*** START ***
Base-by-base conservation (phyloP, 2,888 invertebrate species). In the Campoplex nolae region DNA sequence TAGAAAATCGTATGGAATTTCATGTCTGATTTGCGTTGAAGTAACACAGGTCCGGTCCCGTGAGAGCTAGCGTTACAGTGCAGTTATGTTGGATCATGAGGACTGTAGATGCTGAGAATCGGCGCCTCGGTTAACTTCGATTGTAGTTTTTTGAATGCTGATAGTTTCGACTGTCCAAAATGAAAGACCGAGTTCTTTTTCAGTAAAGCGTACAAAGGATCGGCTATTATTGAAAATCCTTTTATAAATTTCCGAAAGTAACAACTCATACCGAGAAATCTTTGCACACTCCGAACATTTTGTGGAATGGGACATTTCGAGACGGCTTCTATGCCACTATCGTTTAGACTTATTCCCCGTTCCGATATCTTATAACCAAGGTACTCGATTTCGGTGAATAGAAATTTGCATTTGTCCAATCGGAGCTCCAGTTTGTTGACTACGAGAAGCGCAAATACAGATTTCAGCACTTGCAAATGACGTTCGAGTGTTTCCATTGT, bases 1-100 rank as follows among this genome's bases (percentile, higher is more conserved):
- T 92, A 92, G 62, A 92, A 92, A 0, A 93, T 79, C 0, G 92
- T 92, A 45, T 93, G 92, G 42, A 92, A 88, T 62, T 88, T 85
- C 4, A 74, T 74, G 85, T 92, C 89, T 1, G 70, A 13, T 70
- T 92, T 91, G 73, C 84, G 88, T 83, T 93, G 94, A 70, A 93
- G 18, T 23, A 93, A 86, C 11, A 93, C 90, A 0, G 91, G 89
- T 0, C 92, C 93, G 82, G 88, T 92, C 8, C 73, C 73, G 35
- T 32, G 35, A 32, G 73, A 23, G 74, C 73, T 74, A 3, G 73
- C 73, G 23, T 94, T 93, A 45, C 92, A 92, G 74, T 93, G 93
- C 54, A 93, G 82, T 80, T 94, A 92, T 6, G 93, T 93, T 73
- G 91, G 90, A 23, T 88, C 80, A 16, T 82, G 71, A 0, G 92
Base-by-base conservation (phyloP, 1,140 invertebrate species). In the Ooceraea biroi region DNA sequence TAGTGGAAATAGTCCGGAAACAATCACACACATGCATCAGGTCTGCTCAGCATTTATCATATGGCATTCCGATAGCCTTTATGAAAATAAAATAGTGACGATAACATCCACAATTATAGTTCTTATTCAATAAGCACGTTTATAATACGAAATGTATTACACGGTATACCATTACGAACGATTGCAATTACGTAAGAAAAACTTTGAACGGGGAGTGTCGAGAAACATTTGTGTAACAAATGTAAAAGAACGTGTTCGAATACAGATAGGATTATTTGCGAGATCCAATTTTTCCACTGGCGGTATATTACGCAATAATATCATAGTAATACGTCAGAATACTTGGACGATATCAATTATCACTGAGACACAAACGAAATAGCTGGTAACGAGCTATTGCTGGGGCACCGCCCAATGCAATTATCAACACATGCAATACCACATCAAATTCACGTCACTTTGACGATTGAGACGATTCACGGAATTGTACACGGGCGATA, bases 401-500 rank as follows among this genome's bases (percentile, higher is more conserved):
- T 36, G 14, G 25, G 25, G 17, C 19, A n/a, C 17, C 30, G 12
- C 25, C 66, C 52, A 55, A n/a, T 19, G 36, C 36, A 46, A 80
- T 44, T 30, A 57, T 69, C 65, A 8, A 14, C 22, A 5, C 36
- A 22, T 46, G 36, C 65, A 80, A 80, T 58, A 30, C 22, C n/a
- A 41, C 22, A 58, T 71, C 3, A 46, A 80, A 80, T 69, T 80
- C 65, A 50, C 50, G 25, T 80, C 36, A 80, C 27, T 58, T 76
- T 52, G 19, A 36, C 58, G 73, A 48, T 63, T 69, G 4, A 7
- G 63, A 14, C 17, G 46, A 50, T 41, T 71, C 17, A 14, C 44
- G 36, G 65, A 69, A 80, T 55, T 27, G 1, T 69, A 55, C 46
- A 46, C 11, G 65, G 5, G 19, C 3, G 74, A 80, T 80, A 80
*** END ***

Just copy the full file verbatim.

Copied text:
Base-by-base conservation (phyloP, 2,888 invertebrate species). In the Campoplex nolae region DNA sequence TAGAAAATCGTATGGAATTTCATGTCTGATTTGCGTTGAAGTAACACAGGTCCGGTCCCGTGAGAGCTAGCGTTACAGTGCAGTTATGTTGGATCATGAGGACTGTAGATGCTGAGAATCGGCGCCTCGGTTAACTTCGATTGTAGTTTTTTGAATGCTGATAGTTTCGACTGTCCAAAATGAAAGACCGAGTTCTTTTTCAGTAAAGCGTACAAAGGATCGGCTATTATTGAAAATCCTTTTATAAATTTCCGAAAGTAACAACTCATACCGAGAAATCTTTGCACACTCCGAACATTTTGTGGAATGGGACATTTCGAGACGGCTTCTATGCCACTATCGTTTAGACTTATTCCCCGTTCCGATATCTTATAACCAAGGTACTCGATTTCGGTGAATAGAAATTTGCATTTGTCCAATCGGAGCTCCAGTTTGTTGACTACGAGAAGCGCAAATACAGATTTCAGCACTTGCAAATGACGTTCGAGTGTTTCCATTGT, bases 1-100 rank as follows among this genome's bases (percentile, higher is more conserved):
- T 92, A 92, G 62, A 92, A 92, A 0, A 93, T 79, C 0, G 92
- T 92, A 45, T 93, G 92, G 42, A 92, A 88, T 62, T 88, T 85
- C 4, A 74, T 74, G 85, T 92, C 89, T 1, G 70, A 13, T 70
- T 92, T 91, G 73, C 84, G 88, T 83, T 93, G 94, A 70, A 93
- G 18, T 23, A 93, A 86, C 11, A 93, C 90, A 0, G 91, G 89
- T 0, C 92, C 93, G 82, G 88, T 92, C 8, C 73, C 73, G 35
- T 32, G 35, A 32, G 73, A 23, G 74, C 73, T 74, A 3, G 73
- C 73, G 23, T 94, T 93, A 45, C 92, A 92, G 74, T 93, G 93
- C 54, A 93, G 82, T 80, T 94, A 92, T 6, G 93, T 93, T 73
- G 91, G 90, A 23, T 88, C 80, A 16, T 82, G 71, A 0, G 92
Base-by-base conservation (phyloP, 1,140 invertebrate species). In the Ooceraea biroi region DNA sequence TAGTGGAAATAGTCCGGAAACAATCACACACATGCATCAGGTCTGCTCAGCATTTATCATATGGCATTCCGATAGCCTTTATGAAAATAAAATAGTGACGATAACATCCACAATTATAGTTCTTATTCAATAAGCACGTTTATAATACGAAATGTATTACACGGTATACCATTACGAACGATTGCAATTACGTAAGAAAAACTTTGAACGGGGAGTGTCGAGAAACATTTGTGTAACAAATGTAAAAGAACGTGTTCGAATACAGATAGGATTATTTGCGAGATCCAATTTTTCCACTGGCGGTATATTACGCAATAATATCATAGTAATACGTCAGAATACTTGGACGATATCAATTATCACTGAGACACAAACGAAATAGCTGGTAACGAGCTATTGCTGGGGCACCGCCCAATGCAATTATCAACACATGCAATACCACATCAAATTCACGTCACTTTGACGATTGAGACGATTCACGGAATTGTACACGGGCGATA, bases 401-500 rank as follows among this genome's bases (percentile, higher is more conserved):
- T 36, G 14, G 25, G 25, G 17, C 19, A n/a, C 17, C 30, G 12
- C 25, C 66, C 52, A 55, A n/a, T 19, G 36, C 36, A 46, A 80
- T 44, T 30, A 57, T 69, C 65, A 8, A 14, C 22, A 5, C 36
- A 22, T 46, G 36, C 65, A 80, A 80, T 58, A 30, C 22, C n/a
- A 41, C 22, A 58, T 71, C 3, A 46, A 80, A 80, T 69, T 80
- C 65, A 50, C 50, G 25, T 80, C 36, A 80, C 27, T 58, T 76
- T 52, G 19, A 36, C 58, G 73, A 48, T 63, T 69, G 4, A 7
- G 63, A 14, C 17, G 46, A 50, T 41, T 71, C 17, A 14, C 44
- G 36, G 65, A 69, A 80, T 55, T 27, G 1, T 69, A 55, C 46
- A 46, C 11, G 65, G 5, G 19, C 3, G 74, A 80, T 80, A 80